California Senator Slams ‘Can Spam’

California State Senator Debra Bowen (D-Redondo Beach) reacted angrily to a letter marketers sent to Congress yesterday in which they exhorted legislators to move quickly on Federal anti-spam legislation. “Advertisers love the congressional bills because they don’t can spam, they legalize it,” Bowen stated in a sharply-worded press release. Headed, “Spammers Take Aim at California Computer Users,” the release rebutted the letter’s claim that state anti-spam laws are a knee-jerk reaction to the junk email problem.

“The Federal proposals stick a fork in the eye of every Californian whose [sic] had their fill of spam by making it tougher for them to go after advertisers and marketers who make a living by flooding people’s email boxes with ads they didn’t ask for and don’t want,” wrote Bowen.

Nor did marketers rein in the emotions in the letter that provoked Bowen’s wrath. The open letter to Congress was signed by the CEOs of the American Association of Advertising Agencies (AAAA), the Association of National Advertisers (ANA) and the Direct Marketing Association (DMA). “Congress, Pass National Anti-Spam Legislation NOW or E-commerce Will Be Crippled!,” the headline bleats. If Congress doesnt take immediate action to over-ride state laws, the missive goes on to say, there will be, “a crisis that brings e-commerce to a screeching halt.”

The marketers’ letter makes some good points. “Large and small businesses will be socked with major legal bills as frivolous and wasteful lawsuits continue to soar,” it says. Since the passage of Utah’s Unsolicited Commercial and Sexually Explicit E-Mail Act in 2002, hundreds of class action suits have been filed, most notably against Sprint. In one case, according to Gregory Saylin, an attorney with Salt Lake City, Utah-based Fabian & Clendenin, the plaintiff allegedly signed up with a third-party email marketing company but subsequently cancelled his subscription. Less than two days after the cancellation, the plaintiff received an already-queued email from the defendant. In a paper written for the state Bar Association, Saylin said at least one other case is based on an email received by the plaintiff while still subscribed to the opt-in service.

The Can Spam Act allows a marketer to send email for 10 days after a user opts-out.

Other Utah lawsuits try to extend the scope of the state’s legislation. Example include arguing pop-up ads on a publisher’s site are also “unsolicited email.” Marketers warn reputable businesses will be unable to comply with inconsistent laws, and email communication can’t conform to state boundaries.

In an email, Bowen said California’s law contains a provision allowing courts to reduce penalties to zero if the person being sued can prove unsolicited ads were sent despite best efforts to prevent it from happening. “While I would have liked to see this kind of affirmative defense take place at the outset of the case — rather than at the back end — the court can still zero out any damages for people and businesses who are falsely accused,” she said.

Terrified marketers say California’s law could put innocent businesses and individuals on the wrong side of the law. A corporate headhunter tries to recruit an executive via email? Spam! E-mail your ex-girlfriend begging her to go back with you? She can sue you for a cool million for marketing yourself!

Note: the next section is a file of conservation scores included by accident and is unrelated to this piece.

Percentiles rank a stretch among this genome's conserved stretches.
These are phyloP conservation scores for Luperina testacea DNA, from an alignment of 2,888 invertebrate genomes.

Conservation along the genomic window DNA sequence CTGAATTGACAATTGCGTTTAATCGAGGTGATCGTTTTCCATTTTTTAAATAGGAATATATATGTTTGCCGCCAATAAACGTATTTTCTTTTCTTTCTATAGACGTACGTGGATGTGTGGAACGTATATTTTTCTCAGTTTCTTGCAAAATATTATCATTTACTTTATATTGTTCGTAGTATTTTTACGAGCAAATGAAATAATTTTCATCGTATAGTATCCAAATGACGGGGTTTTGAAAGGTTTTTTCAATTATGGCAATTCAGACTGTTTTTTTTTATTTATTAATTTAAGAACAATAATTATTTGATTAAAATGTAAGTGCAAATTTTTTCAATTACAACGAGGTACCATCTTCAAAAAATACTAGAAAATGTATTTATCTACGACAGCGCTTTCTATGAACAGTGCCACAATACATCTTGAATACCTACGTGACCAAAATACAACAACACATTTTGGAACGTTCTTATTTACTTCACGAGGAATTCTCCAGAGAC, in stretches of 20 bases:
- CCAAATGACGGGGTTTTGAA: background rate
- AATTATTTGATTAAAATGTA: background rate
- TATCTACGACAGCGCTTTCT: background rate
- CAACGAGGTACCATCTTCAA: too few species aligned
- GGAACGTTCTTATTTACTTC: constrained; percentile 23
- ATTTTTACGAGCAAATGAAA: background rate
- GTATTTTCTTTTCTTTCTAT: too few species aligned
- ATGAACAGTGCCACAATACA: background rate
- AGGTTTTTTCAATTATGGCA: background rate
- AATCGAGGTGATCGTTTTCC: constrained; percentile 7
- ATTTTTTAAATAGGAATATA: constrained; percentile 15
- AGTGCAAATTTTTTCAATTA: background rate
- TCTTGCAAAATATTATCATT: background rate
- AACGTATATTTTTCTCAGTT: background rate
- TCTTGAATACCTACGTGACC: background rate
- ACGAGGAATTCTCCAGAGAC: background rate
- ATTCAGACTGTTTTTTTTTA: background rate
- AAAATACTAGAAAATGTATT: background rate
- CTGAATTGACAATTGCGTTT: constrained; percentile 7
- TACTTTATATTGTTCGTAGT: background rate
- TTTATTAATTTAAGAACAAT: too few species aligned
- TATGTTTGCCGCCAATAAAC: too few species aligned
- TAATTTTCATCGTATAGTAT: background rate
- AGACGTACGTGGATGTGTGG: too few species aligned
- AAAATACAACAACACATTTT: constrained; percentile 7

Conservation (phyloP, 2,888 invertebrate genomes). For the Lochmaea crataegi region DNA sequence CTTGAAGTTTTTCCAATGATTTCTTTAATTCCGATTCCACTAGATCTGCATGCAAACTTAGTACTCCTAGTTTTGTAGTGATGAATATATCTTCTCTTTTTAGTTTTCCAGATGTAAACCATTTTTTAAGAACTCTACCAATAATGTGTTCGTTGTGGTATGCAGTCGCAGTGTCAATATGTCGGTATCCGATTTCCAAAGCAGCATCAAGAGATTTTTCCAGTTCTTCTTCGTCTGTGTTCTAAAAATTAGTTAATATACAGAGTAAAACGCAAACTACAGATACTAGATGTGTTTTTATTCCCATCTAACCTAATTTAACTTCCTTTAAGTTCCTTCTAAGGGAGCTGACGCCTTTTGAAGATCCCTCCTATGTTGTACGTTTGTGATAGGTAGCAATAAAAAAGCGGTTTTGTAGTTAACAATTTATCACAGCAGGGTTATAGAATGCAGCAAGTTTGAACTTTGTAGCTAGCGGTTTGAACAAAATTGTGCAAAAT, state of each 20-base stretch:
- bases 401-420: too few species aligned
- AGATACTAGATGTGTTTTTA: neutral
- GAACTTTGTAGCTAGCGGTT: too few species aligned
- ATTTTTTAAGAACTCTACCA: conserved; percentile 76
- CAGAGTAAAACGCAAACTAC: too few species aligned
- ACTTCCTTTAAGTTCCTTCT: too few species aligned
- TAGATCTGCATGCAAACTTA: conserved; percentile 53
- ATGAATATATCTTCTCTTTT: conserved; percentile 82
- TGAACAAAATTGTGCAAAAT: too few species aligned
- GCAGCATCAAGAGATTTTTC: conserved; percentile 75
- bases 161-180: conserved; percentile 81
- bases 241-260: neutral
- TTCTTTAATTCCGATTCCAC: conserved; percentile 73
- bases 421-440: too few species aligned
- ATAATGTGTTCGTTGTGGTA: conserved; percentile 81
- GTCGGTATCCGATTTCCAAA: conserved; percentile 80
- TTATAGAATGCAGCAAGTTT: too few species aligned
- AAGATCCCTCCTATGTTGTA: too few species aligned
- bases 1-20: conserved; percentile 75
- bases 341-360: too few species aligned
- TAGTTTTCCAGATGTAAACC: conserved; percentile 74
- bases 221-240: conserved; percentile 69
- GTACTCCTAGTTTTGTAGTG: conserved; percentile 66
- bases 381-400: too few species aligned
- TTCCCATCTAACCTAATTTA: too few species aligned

Bowen pooh-poohs such objections. “This notion that someone is going to get sued for sending out a job offer or emailing a resume is ridiculous,” she said. She points out the opt-in spam law is based on the Federal law, and regulations that ban junk faxes. “Those regulations have been around for more than a decade and no one who faxes a resume to apply for a job is being prosecuted as a junk faxer.” California’s new law defines “commercial email advertisement” as an “electronic mail message initiated for the purpose of advertising or promoting the lease, sale, rental, gift offer, or other disposition of any property, goods, services, or extension of credit.” Which appears to leave out those applying for jobs, or earnest pleas for forgiveness.

“Besides,” Bowen said, “do you really think the Direct Marketing Association cares about whether someone can email a resume to apply for a job? Of course not. They care about whether they can email unsolicited ads to people without their permission. That’s the DMA’s mission in life. It’s why DMA opposed the junk fax ban, why it opposed the Do-Not-Call list, and why it opposed California’s opt-in spam law.”

Bowen authored California’s 1998 anti-spam law. This year, she introduced SB 12 to repeal California’s opt-out statute and replace it with the nation’s first opt-in law. It requires email advertisers and marketers to obtain permission before sending them commercial advertisements. That bill, opposed by the DMA, Microsoft and America Online , was defeated in the Assembly, though most of its provisions were later put in SB 186, which is effective on January 1, 2004.

“If a marketer is sending unsolicited email ads, then the marketer is a spammer, end of story,” according to Bowen. “Marketers keep trying to sell Congress and everyone else on this notion that only ‘scammers’ who are sending unsolicited ads for get-rich-quick schemes and pornography can be spammers, but that definition doesn’t stick. People don’t care what’s inside the 49 pieces of spam they’re forced to wade through while sipping their coffee in the morning. They just want it to stop.”

Stay tuned.

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